By Josh LaBella
The West Shore Fire Department extended the contract with its firefighters for for two years last week, which resulted in 0 percent increases in wages. The decision was made to minimize the mill rate increase the district would be subject to in the next fiscal year. The 28 firefighters voted unanimously to approve the deal.
West Shore Fire Department Chief Stephen Scafariello said the department would have originally seen a 1.17 percent pay increase this year with the contract ending next year.
“They did it to offset the cost to the taxpayers,” said Scafariello.
Scafariello said the extension was negotiated with the West Shore Board of Fire Commissioners. At their meeting on May 3, Scafariello said the citizens in attendance seemed appreciative of the decision.
Robert Bruneau, a commissioner of the board said they had been in negotiation with the union for the last couple of weeks. He said by extending the contract they saved the fire district about $135,000 a year, or $270,000.
“The motivation behind that was to the West Shore taxpayers a little bit of a break where we could,” said Bruneau. “We lost a bit of pilot funding from the state of Connecticut and in losing that we clearly had a problem going into the next year or two.”
Bruneau said the pilot funding the district lost from the state amounted to about $220,000 for the year. He added the state is also requiring them to match a higher percentage of the department’s Municipal Employees Retirement Fund.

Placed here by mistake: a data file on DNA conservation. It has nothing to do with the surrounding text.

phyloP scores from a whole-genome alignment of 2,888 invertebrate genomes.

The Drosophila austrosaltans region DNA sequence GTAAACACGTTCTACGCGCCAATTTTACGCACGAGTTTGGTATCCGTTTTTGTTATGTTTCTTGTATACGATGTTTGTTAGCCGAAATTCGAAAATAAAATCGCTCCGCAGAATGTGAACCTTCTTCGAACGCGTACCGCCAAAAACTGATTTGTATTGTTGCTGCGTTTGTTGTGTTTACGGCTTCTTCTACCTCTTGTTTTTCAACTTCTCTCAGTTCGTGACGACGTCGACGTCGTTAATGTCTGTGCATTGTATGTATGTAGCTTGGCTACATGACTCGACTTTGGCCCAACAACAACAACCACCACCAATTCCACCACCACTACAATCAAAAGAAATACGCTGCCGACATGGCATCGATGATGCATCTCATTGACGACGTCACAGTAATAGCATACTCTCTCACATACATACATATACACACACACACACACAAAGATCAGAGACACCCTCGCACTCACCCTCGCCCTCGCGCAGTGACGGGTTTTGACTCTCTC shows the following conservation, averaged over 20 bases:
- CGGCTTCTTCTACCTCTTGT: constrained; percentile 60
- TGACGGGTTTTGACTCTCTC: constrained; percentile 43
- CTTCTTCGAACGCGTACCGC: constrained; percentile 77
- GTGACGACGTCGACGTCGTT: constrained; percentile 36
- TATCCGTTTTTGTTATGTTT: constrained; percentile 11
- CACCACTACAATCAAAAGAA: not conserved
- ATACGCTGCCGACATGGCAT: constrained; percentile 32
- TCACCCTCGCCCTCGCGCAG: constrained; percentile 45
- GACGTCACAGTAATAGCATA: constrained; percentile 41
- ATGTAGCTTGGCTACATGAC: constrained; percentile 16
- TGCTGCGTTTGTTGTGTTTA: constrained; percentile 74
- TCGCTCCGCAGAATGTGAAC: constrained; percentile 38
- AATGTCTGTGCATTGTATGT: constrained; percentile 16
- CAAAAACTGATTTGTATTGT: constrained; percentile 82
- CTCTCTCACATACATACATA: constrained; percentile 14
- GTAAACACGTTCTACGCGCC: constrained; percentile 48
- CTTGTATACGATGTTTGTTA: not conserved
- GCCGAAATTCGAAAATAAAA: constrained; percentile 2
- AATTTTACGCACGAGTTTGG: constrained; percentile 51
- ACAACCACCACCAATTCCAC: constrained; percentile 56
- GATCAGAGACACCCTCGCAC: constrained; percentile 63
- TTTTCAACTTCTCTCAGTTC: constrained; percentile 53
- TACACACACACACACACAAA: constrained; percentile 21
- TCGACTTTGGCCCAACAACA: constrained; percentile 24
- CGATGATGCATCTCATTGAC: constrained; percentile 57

According to Bruneau, the contract extension resulted in an increase of a quarter mill for district taxpayers opposed to half a mill or higher.
“For [the union] to do that, that’s huge,” said Bruneau. “For the commission to be able to do that with the body, it’s a big thing. We were able to ease the burden on West Shore taxpayers.”
Bruneau said the collaboration between the commission and the union was phenomenal.
Chris Haley, the union representative for the West Shore Fire Department, said the initial contract the department was working under ended July 1, 2020. He said they would have entered negotiations in December or January.
Haley said the department felt good about the decision. He said it was no secret the city has financial problems.
“I would be a fool to say that anybody is happy to pass up raises,” said Haley. “This would be six zeros that I’ve had in my career. But it passed unanimously. I think a lot of our guys understand that there is a lot of financial hardship in the city.”
According to Haley, there is a good relationship between the department and the commission. He said when all sides understand of the situation it makes it a lot easier to negotiate.
“I’m remarkably proud of my guys for understanding the situation that’s going on,” said Haley, “in peoples home and for the city government.”
Haley said the response from the community was phenomenal and he is glad to know the fire department has their support. He said the city is all in it together.